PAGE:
It became amply clear from the initial implementation audits itself that RFA—though a step in the right direction so far as vesting forest rights with the tribals goes—hasn’t proven itself to be particularly effective in addressing the livelihood issues of the Adivasis. Firstly because of the flawed 3-tier adjudication model that this act proposed where ill-trained, ill-equipped and political vulnerable Gram Sabhas/Forest Rights Committees (FRCs) were designated as the competent authority to adjudicate the claims at the first level. Robust institutional mechanisms to address issues (such as conflict of interest by Gram Sabhas, conflict resolution, coercion especially in Naxal infested areas and allurements from foreign-backed green NGOs and religious organizations with vested interests) pertaining to granting of individual forest rights(IFR) and community forest rights (CFR) were left unaddressed.

This has resulted in a very skewed metric at the ground level with a significantly higher rate of acceptance at the Gram Sabha level and a higher rate of rejections at Sub Divisional Level Committees (SDLCs) and District Level Committees (DLCs). The claims at SDLC and DLC level are normally expected to be evaluated in an objective manner as per the rules notified in the law. The current rejection rate in Maharashtra is @36% [8] which is lower than the rejection rates prevailing in other states like Kerala, West Bengal etc.

To address this issue of high rejections, the tribal department of Maharashtra govt in March 2018 has tasked field officers from 16 tribal dominated districts to prepare an action plan in the next three months for the settlement of 1,06,000 individual claims made by tribals for the transfer of forest land. Further, the tribal development department has started to leverage Google Mapping of land where individual claims were rejected in the past. The very fact that a special committee outside the governance structure suggested by the act had to be set up by the state govt alludes to the failure of institutional mechanism suggested in the act.

A superficial view of forest produces value chain appears to have resulted in no concrete remedial and actionable policy measures being prescribed in the act, which otherwise could have immensely benefited the tribals. The act mandates Gram Sabhas to be the sole ‘competent authority’ to decide on matters of MFP, cutting out other key stakeholders notably the forest departments, state tribal departments with deeper knowledge and capabilities from having any say in forest produce management. This lack of know-how & professional competence on part of Gram Sabhas for developing the value chains and effective market linkage mechanism for Minor Forest Produce (MFP) has resulted in very limited income growth opportunities for tribals.

The Ministry of Tribal affairs’ ‘Van Dhan Vikas Kendra’ scheme (a pilot has been established in Bijapur district of Chhattisgarh) for providing skill up-gradation and capacity building training and setting up of primary processing and value addition facility for MFP is a path-breaking intervention not only from the point of view of providing subsistence to tribals during lean season but also for women’s financial empowerment as most of the MFPs are collected and used/sold by women. MFP sector has the potential to create about 10 million workdays annually in the country [7]

Interventions to address concerns about forest/environment impacts due to FRA and effective management of natural resources

Right since its inception, the environmentalists across the board have been voicing their deep concerns about the likely damage the RFA would cause to the forest ecology. The concerns primarily were around the loss of green cover due to the vesting of land rights to forest dwellers, who the environmentalists feared would use it for farming and other such purposes by removing the forest trees. Their fears about loss of forest cover have in fact been corroborated by a High-Level Committee that was set up in 2014 [8] to review various Environment acts, which observed that quality of forest cover has declined between 1951 and 2014, with poor quality of compensatory afforestation plantations being one of the reasons behind the decline.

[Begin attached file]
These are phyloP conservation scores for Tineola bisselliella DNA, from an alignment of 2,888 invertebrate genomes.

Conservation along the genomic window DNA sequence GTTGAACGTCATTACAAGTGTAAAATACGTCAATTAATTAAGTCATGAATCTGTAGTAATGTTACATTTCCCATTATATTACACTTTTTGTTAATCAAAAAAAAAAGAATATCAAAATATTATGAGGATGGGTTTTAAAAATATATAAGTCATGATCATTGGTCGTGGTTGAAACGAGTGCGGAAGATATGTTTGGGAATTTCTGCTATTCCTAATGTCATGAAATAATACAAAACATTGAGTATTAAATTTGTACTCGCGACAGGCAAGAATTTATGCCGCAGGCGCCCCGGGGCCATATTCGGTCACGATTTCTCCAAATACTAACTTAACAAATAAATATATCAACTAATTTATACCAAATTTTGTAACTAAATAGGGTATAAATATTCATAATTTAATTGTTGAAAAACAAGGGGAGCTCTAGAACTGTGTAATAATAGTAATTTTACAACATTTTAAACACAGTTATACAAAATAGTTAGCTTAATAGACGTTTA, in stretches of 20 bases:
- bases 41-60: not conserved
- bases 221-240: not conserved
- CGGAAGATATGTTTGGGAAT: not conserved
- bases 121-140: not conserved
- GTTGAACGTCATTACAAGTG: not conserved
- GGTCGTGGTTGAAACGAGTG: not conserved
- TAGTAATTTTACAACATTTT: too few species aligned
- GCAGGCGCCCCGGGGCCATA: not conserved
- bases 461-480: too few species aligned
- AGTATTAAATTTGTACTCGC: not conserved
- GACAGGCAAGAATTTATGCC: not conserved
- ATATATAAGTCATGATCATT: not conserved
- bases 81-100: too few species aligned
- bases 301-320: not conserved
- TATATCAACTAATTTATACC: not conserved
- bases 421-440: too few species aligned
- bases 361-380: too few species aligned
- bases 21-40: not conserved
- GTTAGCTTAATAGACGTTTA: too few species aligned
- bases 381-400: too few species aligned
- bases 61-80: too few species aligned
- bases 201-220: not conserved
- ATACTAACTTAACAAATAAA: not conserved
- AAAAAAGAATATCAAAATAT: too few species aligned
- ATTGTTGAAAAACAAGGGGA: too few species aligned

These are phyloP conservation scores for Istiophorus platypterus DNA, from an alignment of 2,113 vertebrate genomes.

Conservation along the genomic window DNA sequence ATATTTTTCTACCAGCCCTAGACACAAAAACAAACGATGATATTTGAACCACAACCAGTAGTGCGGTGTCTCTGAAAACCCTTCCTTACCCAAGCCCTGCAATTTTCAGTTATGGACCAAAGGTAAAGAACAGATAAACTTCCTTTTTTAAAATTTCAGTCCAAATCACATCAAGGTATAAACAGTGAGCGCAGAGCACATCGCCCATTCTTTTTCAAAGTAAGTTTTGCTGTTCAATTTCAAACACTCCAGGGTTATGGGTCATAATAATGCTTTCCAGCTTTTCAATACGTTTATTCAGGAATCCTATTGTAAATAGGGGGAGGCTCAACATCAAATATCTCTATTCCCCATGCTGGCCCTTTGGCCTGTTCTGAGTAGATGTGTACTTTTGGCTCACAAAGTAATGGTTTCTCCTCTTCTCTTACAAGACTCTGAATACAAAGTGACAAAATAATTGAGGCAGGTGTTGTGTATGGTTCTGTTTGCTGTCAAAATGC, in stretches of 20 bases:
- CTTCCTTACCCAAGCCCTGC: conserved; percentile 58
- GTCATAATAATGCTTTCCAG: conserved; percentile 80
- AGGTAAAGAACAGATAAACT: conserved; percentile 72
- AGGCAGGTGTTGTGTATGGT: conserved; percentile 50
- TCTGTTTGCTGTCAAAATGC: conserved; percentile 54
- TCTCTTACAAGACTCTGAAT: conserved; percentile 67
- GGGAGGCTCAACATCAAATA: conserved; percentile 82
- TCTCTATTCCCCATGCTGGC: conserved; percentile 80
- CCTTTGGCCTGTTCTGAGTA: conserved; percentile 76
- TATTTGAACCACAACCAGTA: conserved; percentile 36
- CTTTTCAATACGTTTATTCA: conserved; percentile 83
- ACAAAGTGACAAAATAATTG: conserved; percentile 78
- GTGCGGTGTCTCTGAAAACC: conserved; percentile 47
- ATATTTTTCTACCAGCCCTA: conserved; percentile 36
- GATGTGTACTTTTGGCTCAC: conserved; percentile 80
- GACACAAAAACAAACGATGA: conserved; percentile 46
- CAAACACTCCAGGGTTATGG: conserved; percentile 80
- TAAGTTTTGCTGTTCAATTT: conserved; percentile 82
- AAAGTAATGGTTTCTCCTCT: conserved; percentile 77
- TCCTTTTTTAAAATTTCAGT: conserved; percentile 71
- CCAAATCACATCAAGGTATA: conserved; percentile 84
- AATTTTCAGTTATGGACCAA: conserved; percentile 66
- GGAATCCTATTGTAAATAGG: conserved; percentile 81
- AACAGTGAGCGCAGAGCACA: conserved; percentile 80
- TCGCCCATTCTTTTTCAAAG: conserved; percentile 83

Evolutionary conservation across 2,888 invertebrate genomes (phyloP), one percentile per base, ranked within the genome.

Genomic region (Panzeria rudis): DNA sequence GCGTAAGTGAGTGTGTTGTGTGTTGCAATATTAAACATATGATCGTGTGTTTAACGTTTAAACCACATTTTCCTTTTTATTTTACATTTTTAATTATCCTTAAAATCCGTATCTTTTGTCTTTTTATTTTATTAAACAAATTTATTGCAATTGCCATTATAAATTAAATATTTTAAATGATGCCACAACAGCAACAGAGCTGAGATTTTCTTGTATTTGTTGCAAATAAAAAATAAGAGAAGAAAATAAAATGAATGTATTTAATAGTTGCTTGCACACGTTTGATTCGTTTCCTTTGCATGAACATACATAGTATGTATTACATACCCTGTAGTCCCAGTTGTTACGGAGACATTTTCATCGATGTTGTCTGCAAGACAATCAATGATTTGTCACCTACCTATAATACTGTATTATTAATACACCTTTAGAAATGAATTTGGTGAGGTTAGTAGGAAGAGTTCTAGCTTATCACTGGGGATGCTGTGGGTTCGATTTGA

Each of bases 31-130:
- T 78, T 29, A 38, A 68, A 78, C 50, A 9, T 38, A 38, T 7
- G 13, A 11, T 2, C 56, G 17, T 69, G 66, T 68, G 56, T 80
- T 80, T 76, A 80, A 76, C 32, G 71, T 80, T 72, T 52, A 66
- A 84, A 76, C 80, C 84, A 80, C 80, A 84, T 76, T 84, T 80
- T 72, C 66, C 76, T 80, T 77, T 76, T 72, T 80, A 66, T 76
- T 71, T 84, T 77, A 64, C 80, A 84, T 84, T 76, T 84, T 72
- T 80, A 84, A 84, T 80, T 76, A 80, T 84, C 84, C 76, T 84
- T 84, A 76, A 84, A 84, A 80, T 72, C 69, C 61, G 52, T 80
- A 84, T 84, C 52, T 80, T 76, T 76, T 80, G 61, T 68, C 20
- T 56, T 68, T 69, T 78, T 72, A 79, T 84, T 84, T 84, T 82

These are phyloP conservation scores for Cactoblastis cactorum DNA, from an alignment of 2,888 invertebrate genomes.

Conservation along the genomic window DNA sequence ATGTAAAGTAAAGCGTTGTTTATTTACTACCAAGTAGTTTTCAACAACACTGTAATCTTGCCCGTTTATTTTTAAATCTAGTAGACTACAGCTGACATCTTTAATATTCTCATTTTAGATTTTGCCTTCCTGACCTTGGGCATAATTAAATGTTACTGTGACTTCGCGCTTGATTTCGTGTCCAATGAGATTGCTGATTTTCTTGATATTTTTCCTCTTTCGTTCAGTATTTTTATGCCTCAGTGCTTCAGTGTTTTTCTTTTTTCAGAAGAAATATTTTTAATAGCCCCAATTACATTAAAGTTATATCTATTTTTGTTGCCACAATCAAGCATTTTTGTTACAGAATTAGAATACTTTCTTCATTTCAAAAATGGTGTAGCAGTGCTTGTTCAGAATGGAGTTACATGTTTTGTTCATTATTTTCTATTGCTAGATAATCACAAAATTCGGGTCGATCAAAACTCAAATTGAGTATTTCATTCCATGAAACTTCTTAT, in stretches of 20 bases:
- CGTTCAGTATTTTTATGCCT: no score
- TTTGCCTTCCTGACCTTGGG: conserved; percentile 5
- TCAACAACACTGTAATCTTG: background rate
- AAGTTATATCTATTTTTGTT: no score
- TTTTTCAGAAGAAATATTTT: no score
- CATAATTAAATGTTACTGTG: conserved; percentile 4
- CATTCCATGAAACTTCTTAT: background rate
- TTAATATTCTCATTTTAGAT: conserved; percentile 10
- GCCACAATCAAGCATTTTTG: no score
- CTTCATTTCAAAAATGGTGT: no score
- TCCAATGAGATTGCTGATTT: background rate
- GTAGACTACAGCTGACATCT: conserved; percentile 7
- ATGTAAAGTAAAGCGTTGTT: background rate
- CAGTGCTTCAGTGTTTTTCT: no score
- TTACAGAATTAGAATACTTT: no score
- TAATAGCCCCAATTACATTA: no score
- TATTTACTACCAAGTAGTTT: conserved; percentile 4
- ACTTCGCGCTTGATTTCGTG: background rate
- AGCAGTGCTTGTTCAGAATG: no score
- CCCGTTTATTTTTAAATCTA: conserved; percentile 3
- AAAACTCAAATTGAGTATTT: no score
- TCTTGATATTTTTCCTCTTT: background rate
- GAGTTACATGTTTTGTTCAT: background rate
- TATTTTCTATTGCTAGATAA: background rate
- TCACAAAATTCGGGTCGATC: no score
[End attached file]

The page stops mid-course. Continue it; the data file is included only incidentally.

Compensatory Afforestation Fund Act which was enacted in 2015 sought to address these concerns [9]. This act mandated the funds to be primarily spent on afforestation to compensate for the loss of forest cover, regeneration of forest ecosystem, wildlife protection, and infrastructure development. The act also establishes the National and State Compensatory Afforestation Fund Management and Planning Authorities to manage the National and State Funds. More than Rs. 50,000 crores collected from users of forest lands for development projects have been allocated for plantations to replace forests lost due to a variety of reasons including RFA.

In another supplementary policy intervention, recently the government has merged National Mission for Green India–which aims afforestation at 10 million hectares of land over the next decade–with MGNREGA with an objective to increase and improve the country’s forest cover [10].

In summary, with these recent interventions, an attempt has been made to get an erstwhile ineffective and a badly drafted piece of legislation that RFA has come to be known as back on track. These interventions will go a long way to restore the balance between the need for tribal welfare and forest & environment conservation. Most importantly, in days to come these interventions should see improved outcomes in terms of the right to forest land and forest produce for the forest-dwelling tribals and hopefully they wouldn’t need to toil in long-marches demanding effective and efficient implementation of the act


[1] Tribal long march
[2] Scheduled Tribes and Other Traditional Forest Dwellers (Recognition of Forest Rights)’ act,_2006
[3] The Scheduled Tribes and other traditional forest dwellers (Recognition of forest rights) Act, 2006
[4] Uneven implementation of FRA www//
[5] Democratizing Forest Governance in India, book edited by Sharachchandra Lele and Ajit Menon
[6] Draft National Forest Policy 2018
[7] Van Dhan Vikas Kendra
[8] High-level committee to review environmental laws
[9] Compensatory Afforestation Act
[10] National Green Mission merged with MNGRES